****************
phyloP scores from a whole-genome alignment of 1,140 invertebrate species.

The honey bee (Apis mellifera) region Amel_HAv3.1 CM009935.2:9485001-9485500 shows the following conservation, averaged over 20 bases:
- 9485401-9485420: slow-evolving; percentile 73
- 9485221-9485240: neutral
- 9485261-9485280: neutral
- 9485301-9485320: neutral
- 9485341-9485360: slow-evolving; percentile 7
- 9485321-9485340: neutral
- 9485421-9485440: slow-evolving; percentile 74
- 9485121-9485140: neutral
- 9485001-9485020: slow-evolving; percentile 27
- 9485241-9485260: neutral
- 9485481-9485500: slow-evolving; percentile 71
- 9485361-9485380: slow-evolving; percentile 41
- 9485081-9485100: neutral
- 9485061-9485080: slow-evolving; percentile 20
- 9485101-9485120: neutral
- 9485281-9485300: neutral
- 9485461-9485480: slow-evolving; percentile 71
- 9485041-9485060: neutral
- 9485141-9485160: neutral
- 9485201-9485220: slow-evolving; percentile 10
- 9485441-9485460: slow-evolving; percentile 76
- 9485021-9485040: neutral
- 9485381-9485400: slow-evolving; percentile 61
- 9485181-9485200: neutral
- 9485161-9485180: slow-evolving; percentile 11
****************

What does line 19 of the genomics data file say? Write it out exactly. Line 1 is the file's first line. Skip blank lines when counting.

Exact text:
- 9485461-9485480: slow-evolving; percentile 71